Joseph Lelyveld is a former correspondent and editor of The New York Times. His new book, His Final Battle: The Last Months of Franklin Roosevelt, will be published in September.

 (February 2016)

Prophet and Outcast Bush

George H.W. Bush shown on a television screen during his 1988 presidential campaign
In his active years as a politician, the forty-first president was pleased to be known as plain George Bush. Now we’re reintroduced to him as George Herbert Walker Bush, often shortened to George H.W. Bush. The starchier monikers serve not only to distinguish the father from his eldest son. They …

Obama: Confessions of the Consultant

Presidential candidate Barack Obama and his chief campaign strategist, David Axelrod, at the Democratic National Convention, Denver, August 2008. Joe Biden is at left.
In a debate before the 2008 New Hampshire primary, the suddenly embattled Hillary Clinton—finally recognizing the threat posed to her candidacy by the upstart junior senator from Illinois—had something to say about the stirring promises of transformative post-partisan change he’d been making. She said she’d been fighting for change all …

The Prodigal Fall of Nelson Rockefeller

Nelson Rockefeller (right) with Ronald and Nancy Reagan, Gerald Ford, and Bob Dole at the Republican National Convention, Kansas City, Missouri, 1976
In his later years the first John D. Rockefeller, known to his family as “Senior,” was said to have handed out 30,000 dimes. Adjusting to hard times when the Depression hit, the country’s richest man dispensed nickels instead. His grandson, Nelson Aldrich Rockefeller, adjusted to hard times in the second …


The latest installment of Hillary Clinton’s memoirs is strewn with clues to the way the odds-makers’ favorite for next president thinks about the world and our place in it. Fond as she is of proclaiming “new eras” and “new beginnings,” little in her approach reflects new thinking.

Inside Our New America

Joel Sternfeld: Wet ’n Wild Aquatic Theme Park, Orlando, Florida, September 1980; from Sternfeld’s first collection of photographs, American Prospects. Originally published in 1987, the book has recently been issued in a new edition by D.A.P./Distributed Art Publishers.
Before jumping off on his brave spelunking descent into the “new America,” George Packer offers up an orientation, or maybe it’s a pep talk, for readers who’ll be accompanying him on his expedition. In just eight paragraphs, he sketches a philosophy of history that’s faintly Hegelian. His dialectic works like …

The Likely Winner

While it may be true that we’re unlikely to see another election in which the issues are more clearly drawn, it’s probably not too soon to declare dysfunction the likely winner, when we take account of the splurge of Super PAC dollars, the nature of our checks-and-balances system (which might be shortened to read simply “checks system,” or perhaps “check for checks system”), and the obsession of the media with the latest stumble rather than the underlying commitments of candidates.

What the Democrats Have to Show

Our political conventions have long since become TV shows with little suspense and an ever-expanding cast of media commentators functioning as a Greek chorus, telling us what to look for, what might or might not happen, how balefully the latest cycle of ambition and the duel for power is likely to turn out for the commonwealth. Though they tend to run as a herd, these toilers, reaching daily and hourly for fresh insights, save us from having to think for ourselves.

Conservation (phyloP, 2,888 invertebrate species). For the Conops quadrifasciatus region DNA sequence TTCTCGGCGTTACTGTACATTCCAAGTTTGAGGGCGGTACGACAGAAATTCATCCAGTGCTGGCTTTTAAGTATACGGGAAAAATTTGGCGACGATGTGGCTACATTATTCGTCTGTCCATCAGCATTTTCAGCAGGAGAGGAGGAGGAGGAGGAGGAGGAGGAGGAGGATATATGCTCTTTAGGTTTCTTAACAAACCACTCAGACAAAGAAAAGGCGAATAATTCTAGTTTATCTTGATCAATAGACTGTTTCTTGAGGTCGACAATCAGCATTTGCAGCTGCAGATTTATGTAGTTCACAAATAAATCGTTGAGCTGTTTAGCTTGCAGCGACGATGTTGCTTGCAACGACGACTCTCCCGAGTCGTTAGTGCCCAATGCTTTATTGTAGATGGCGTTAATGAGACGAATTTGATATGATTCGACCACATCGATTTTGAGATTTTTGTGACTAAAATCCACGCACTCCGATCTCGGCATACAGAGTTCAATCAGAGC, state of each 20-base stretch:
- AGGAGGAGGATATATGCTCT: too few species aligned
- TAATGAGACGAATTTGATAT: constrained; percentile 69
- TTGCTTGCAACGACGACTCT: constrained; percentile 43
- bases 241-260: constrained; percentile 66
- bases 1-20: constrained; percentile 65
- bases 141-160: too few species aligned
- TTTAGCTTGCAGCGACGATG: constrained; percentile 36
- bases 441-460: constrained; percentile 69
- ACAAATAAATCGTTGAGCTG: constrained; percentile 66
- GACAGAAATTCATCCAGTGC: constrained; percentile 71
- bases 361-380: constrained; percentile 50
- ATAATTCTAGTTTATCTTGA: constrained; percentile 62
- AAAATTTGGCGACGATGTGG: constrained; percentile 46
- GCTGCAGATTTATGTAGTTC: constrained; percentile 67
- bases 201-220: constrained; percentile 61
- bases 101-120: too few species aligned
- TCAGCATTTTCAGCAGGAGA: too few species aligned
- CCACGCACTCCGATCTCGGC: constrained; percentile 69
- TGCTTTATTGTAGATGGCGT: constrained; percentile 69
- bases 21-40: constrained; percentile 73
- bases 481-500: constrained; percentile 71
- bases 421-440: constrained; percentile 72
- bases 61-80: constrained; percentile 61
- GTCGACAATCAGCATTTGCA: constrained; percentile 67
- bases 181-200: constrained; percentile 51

Obama Abroad: The Report Card

President Obama being briefed in the White House Situation Room in advance of a trip to South Korea, March 23, 2012
Barack Obama can claim two big foreign policy accomplishments: getting American forces out of Iraq and compressing his predecessor’s expansive, grandiose-sounding “Global War on Terror” into a narrowly focused, unremitting campaign against the remnants of the al-Qaeda network, relying largely on high-tech intelligence gathering and pilotless drones. The most conspicuous achievement of that campaign—the raid by Navy SEALS on the compound where Osama bin Laden had been sojourning for six years, hard by the Pakistani military academy, just an hour’s drive from the capital, Islamabad—shook the foundations of the state and put relations with this exasperating, supposed ally in a deep freeze.

In the Heartland

Mitt Romney surrounded by Secret Service agents while posing with Representative Bobby Schilling and his wife, Christie Schilling, in Moline, Illinois, March 18, 2012
The 2012 edition of The Almanac of American Politics, which seeks to be to congressional politics what the Racing Form is to ponies, makes it possible to look at the least-known Republican subspecies, the House freshmen, on a district-by-district basis. Seen in that perspective, rather than as a bloc, they’re a surprisingly motley bunch bearing, in most cases, only a passing resemblance to the aroused white—and, for the most part, graying—homeowners who enlisted in the tax revolt that lay at the heart of the Tea Party insurgency.

The Rocky Ascent of Condoleezza Rice

Condoleezza Rice and Colin Powell, Washington, D.C., May 2004
With the publication of Condoleezza Rice’s bulky account of her experience as George W. Bush’s closest adviser on foreign policy, the memoirs of the major figures involved in the muddled, fateful decision to invade Iraq almost nine years ago are now nearly all in. We’ve heard from the President himself, his vice-president, defense secretary, CIA chief, and, indirectly, from his first secretary of state.

Lopsided India

Tourists in Mahabalipuram, Tamil Nadu
In his much-admired biography of V.S. Naipaul, Patrick French has an excellent half-dozen pages describing the disciplined, relentless way his subject set about gathering material for his last full-length examination of India, then widely seen to be incapable of reforming its roughhouse communal politics or quickening its development. When, twenty …


When we consider that he left the White House in the midst of two wars and the worst financial collapse in eight decades, it’s no small feat that in Decision Points George W. Bush (along with a former speechwriter named Chris Michel who assisted him) manages to sustain his sense of himself as a decisive, well-meaning commander in chief in a time of crisis. Big surprise: Bush 43 isn’t into remorse. He also isn’t given to brooding or wondering about what might have happened had he chosen other policies or advisers.